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Full Online Book HomeLong StoriesThe Forty-five Guardsmen - Chapter 71. The Two Brothers
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The Forty-five Guardsmen - Chapter 71. The Two Brothers Post by :bambito Category :Long Stories Author :Alexandre Dumas Date :May 2012 Read :2785

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The Forty-five Guardsmen - Chapter 71. The Two Brothers


A quarter of an hour after, Henri returned; he had seen a considerable detachment of French troops intrenched on a hill at some distance. Excepting a large ditch, which surrounded the place occupied by the gendarmes of Aunis, the water had begun to disappear from the plain, the natural slope of the ground in the immediate neighborhood making the waters run toward the sea, and several points of earth, higher than the rest, began to reappear. The slimy mud brought by the rolling waters had covered the whole country, and it was a sad spectacle to see, as the wind cleared the mist, a number of cavaliers stuck in the mud, and trying vainly to reach either of the hills. From the other hill, on which the flag of France waved, their cries of distress had been heard, and that was why the trumpets had sounded. The gendarmes now sounded their cornets, and were answered by guns in joyful recognition. About eleven o'clock the sun appeared over this scene of desolation, drying some parts of the plain, and rendering practicable a kind of road. Henri, who tried it first, found that it led by a detour from where they were to the opposite hill, and he believed that though his horse might sink to a certain extent, he would not sink altogether. He therefore determined to try it, and recommending Diana and Remy to the care of the ensign, set off on his perilous way. At the same time as he started, they could see a cavalier leave the opposite hill, and, like Henry, try the road. All the soldiers seemed trying to stop him by their supplications. The two men pursued their way courageously, and soon perceived that their task was less difficult than had been feared. A small stream of water, escaped from a broken aqueduct, washed over the path, and little by little was clearing away the mud. The cavaliers were within two hundred feet of each other.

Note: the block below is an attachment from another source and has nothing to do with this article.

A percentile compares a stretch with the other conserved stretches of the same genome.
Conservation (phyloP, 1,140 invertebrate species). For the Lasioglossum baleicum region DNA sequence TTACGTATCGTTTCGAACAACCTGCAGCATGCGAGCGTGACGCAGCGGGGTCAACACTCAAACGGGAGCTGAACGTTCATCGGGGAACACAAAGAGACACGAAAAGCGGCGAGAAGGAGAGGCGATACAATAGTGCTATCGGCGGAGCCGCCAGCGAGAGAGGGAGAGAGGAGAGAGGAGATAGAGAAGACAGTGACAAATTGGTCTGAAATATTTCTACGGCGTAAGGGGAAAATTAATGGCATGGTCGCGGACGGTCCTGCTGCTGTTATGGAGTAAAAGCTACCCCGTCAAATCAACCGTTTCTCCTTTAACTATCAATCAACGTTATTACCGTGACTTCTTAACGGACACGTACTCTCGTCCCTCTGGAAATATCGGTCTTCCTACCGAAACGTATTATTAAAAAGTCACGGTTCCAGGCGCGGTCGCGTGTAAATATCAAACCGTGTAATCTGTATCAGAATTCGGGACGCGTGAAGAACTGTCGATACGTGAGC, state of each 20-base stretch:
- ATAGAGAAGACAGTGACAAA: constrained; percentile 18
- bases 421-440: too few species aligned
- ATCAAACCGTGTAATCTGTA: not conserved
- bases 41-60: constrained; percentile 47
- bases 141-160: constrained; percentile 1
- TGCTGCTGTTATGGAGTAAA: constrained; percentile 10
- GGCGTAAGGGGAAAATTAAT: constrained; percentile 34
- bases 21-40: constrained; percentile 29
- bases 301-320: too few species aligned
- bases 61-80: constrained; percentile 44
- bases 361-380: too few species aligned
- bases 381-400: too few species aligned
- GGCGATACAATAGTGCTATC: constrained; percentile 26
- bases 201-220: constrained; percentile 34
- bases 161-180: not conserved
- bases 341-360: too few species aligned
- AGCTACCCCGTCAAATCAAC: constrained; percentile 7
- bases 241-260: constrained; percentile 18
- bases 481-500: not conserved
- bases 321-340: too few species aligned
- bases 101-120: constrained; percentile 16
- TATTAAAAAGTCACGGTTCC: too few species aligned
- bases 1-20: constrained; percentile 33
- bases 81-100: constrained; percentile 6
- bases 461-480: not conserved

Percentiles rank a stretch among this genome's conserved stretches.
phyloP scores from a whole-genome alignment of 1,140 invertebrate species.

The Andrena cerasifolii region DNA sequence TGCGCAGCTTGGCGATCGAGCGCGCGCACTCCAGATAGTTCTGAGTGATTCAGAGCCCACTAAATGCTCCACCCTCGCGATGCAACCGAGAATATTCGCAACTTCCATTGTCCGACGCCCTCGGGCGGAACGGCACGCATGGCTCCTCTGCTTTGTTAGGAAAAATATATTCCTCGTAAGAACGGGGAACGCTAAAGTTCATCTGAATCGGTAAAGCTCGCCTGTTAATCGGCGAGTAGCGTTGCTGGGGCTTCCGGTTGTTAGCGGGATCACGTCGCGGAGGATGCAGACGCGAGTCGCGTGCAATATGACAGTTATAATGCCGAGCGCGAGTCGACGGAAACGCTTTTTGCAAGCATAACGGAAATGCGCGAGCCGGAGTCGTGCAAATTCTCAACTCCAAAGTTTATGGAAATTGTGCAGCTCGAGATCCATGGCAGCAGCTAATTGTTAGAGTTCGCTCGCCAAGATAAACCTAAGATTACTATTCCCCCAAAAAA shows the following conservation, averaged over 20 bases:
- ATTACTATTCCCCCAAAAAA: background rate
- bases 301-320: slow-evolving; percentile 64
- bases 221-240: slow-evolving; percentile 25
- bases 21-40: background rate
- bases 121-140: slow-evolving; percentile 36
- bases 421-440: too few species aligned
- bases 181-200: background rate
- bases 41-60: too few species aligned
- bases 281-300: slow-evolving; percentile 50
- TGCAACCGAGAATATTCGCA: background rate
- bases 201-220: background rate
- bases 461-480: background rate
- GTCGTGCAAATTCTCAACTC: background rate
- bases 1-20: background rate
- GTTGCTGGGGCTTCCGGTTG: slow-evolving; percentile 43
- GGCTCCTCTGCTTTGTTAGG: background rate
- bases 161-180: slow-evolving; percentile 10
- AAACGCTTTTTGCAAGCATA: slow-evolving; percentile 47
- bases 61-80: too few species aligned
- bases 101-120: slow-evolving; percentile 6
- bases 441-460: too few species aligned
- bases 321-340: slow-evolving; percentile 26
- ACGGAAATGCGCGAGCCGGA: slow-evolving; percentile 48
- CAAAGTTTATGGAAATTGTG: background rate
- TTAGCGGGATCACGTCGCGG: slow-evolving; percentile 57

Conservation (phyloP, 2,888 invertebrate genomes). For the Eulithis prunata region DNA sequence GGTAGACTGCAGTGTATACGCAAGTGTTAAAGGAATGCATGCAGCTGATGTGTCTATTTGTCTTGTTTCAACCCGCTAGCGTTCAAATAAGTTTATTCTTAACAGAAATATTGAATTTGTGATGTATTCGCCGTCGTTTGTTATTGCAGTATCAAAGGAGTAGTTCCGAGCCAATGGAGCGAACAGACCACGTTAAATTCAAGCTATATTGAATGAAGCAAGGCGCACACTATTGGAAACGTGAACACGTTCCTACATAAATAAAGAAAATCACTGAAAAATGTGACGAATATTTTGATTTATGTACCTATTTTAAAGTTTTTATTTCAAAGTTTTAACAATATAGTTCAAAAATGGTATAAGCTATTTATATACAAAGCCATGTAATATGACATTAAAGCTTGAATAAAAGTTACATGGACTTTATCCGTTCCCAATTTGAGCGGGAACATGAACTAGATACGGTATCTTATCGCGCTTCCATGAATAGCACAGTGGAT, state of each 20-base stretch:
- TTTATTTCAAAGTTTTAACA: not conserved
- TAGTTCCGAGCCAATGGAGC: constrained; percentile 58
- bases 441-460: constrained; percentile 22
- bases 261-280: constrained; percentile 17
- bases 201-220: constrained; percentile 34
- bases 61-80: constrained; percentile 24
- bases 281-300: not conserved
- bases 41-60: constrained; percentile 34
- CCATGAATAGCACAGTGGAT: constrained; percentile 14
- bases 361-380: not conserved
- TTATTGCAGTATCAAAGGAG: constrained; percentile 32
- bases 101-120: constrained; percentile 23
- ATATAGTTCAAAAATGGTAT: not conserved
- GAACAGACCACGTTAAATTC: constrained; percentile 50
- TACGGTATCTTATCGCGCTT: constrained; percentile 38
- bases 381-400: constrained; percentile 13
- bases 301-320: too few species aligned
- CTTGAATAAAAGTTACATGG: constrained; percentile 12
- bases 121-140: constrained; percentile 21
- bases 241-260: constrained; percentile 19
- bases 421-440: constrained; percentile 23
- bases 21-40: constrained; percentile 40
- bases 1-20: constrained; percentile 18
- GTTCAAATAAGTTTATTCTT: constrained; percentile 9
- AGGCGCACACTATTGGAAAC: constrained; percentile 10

"France!" cried the one who came from the opposite hill, at the same time raising his hat, which had a white plume in it.

"Oh! it is you!" cried Henri, with a burst of joy.

"You, Henri! you, my brother!" cried the other.

And they set off as quickly as their horses could manage to go, and soon, among the frantic acclamations of the spectators on each side, embraced long and tenderly. Soon, all--gendarmes and light horse--Huguenots and Catholics--rushed along the road, pioneered by the two brothers. Soon the two camps were joined, and there, where they had thought to find death, nearly 3,000 Frenchmen cried, "Thank God!" and "Vive la France!"

"Gentlemen," said a Huguenot officer, "it is 'Long live the admiral,' you should cry, for it is to M. de Joyeuse alone that we now owe the happiness of embracing our countrymen."

Immense acclamations followed this speech. The two brothers talked for some time, and then Joyeuse asked Henri if he had heard news of the duke.

"It appears he is dead," replied Henri.

"Is that certain?"

"The gendarmes saw his horse drowned, and a rider, whose head was under water, dragged by the stirrup."

"It has been a sad day for France," said Joyeuse. Then turning to his men he said, "Come, gentlemen, let us not lose time. Once the waters have retired we shall probably be attacked. Let us intrench ourselves until the arrival of news and food."